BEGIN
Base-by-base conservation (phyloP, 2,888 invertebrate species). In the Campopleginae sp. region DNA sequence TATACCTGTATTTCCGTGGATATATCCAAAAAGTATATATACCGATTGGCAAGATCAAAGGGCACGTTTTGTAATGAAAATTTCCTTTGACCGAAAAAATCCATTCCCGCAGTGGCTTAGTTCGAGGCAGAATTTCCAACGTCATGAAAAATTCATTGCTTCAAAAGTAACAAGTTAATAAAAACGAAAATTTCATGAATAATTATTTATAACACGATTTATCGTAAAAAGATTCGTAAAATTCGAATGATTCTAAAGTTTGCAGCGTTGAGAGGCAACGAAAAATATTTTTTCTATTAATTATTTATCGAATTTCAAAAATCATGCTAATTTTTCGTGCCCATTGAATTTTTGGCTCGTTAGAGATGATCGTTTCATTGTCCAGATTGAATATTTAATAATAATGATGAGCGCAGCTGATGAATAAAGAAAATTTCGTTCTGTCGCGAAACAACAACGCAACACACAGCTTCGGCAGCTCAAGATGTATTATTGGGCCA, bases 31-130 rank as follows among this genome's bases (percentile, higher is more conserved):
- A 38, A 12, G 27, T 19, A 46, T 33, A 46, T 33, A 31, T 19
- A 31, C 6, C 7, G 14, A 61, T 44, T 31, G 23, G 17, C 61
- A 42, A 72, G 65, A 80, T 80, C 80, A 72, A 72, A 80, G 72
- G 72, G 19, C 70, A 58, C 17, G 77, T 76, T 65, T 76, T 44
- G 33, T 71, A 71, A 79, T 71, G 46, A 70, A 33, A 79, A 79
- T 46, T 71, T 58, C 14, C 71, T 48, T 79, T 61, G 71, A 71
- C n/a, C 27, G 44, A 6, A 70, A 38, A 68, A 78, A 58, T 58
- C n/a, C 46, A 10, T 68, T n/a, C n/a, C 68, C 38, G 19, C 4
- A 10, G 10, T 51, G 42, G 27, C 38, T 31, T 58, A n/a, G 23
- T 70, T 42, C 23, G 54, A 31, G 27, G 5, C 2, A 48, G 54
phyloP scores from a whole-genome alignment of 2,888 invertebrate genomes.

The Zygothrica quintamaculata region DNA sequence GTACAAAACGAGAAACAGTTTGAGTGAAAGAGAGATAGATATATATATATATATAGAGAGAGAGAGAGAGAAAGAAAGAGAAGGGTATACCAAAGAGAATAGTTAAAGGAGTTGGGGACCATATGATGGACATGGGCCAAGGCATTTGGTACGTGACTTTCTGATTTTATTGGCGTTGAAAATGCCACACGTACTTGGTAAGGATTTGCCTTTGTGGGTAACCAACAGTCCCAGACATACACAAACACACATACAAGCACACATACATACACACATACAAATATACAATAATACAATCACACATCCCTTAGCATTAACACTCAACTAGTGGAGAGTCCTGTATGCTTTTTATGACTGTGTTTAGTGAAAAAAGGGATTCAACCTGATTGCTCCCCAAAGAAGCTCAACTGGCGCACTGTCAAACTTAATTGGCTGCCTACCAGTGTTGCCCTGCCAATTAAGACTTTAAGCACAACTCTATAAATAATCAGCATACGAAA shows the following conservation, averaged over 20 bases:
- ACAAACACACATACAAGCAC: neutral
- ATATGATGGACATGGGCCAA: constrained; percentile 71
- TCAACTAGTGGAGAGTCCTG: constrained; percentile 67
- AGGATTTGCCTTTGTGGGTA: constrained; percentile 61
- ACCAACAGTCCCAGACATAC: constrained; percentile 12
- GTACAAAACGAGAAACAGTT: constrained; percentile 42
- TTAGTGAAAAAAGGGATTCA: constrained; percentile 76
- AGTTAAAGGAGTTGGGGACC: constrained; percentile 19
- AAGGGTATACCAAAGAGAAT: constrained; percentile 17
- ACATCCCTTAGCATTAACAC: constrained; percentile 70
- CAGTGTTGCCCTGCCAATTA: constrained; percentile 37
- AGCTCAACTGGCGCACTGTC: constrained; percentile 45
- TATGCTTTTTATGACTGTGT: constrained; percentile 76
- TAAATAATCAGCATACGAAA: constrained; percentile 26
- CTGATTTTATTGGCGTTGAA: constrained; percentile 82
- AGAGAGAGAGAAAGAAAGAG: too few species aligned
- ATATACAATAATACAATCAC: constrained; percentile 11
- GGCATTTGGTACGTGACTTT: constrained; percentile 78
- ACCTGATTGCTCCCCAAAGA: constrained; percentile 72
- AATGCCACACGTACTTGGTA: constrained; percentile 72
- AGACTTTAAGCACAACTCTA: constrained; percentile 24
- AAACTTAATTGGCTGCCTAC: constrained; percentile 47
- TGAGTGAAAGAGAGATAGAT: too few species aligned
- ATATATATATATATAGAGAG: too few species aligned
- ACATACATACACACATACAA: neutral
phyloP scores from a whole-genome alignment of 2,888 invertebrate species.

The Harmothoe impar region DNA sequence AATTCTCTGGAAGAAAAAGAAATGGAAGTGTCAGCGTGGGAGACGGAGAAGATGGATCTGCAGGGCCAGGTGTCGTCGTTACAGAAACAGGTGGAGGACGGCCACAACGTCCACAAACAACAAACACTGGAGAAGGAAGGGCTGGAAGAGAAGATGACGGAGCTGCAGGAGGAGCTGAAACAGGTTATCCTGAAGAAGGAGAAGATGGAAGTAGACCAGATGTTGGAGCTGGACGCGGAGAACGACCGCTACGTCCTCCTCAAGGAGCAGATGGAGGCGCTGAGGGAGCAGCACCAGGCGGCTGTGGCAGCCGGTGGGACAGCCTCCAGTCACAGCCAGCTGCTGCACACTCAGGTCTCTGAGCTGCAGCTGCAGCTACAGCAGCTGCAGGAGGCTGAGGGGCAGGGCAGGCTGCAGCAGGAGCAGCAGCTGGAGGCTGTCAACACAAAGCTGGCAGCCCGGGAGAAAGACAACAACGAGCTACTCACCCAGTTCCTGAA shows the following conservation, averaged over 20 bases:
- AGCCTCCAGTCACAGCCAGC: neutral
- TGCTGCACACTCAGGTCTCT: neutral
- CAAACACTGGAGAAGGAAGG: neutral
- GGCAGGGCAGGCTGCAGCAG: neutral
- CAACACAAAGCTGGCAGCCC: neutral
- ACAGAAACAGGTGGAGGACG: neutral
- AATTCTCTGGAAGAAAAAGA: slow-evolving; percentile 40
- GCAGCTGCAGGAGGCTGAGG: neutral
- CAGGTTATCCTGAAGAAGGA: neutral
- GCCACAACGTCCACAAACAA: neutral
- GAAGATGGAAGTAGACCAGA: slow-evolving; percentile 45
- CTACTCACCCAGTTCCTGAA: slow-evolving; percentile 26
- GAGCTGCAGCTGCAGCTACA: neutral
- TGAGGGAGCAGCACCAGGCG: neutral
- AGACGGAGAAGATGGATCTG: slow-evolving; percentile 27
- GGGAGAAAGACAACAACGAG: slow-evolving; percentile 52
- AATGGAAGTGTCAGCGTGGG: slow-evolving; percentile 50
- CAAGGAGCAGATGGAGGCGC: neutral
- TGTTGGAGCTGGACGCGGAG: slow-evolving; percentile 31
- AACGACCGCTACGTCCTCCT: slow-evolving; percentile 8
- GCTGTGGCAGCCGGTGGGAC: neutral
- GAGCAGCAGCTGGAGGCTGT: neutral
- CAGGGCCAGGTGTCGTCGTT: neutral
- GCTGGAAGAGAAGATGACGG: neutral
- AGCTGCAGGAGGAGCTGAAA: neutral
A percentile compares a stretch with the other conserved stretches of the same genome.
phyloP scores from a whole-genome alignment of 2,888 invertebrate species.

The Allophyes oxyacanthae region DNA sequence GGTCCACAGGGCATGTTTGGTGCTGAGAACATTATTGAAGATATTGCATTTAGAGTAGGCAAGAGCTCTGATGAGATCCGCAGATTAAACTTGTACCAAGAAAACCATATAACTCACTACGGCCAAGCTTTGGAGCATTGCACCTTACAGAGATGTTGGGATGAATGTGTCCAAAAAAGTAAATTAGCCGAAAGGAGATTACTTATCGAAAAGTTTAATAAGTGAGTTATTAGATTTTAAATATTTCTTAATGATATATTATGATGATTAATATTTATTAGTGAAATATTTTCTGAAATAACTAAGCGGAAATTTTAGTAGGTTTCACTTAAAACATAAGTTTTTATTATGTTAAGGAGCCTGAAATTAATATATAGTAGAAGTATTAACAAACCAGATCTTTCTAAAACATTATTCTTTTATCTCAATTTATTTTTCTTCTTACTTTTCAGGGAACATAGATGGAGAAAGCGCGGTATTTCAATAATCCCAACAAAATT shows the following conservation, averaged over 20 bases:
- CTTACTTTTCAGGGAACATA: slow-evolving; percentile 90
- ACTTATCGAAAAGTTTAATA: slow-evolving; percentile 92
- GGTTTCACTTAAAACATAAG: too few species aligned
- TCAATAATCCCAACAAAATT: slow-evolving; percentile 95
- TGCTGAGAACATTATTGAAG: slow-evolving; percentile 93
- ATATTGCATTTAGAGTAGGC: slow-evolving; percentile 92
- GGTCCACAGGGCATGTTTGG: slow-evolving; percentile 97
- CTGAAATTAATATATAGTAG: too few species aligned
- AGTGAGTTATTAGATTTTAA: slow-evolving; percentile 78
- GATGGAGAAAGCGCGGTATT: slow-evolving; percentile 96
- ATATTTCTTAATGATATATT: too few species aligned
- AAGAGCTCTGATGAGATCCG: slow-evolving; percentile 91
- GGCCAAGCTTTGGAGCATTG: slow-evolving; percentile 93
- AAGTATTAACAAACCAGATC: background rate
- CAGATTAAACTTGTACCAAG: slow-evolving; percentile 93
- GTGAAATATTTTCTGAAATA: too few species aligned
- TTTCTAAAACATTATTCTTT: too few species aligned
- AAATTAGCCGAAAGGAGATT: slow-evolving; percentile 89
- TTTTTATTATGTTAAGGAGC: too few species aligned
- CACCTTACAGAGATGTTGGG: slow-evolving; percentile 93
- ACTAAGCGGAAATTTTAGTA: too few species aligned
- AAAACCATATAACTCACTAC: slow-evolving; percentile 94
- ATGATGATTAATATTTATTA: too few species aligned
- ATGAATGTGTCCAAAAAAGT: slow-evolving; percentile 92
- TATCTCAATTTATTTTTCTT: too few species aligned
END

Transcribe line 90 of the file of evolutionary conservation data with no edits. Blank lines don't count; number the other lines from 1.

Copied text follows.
- AAAACCATATAACTCACTAC: slow-evolving; percentile 94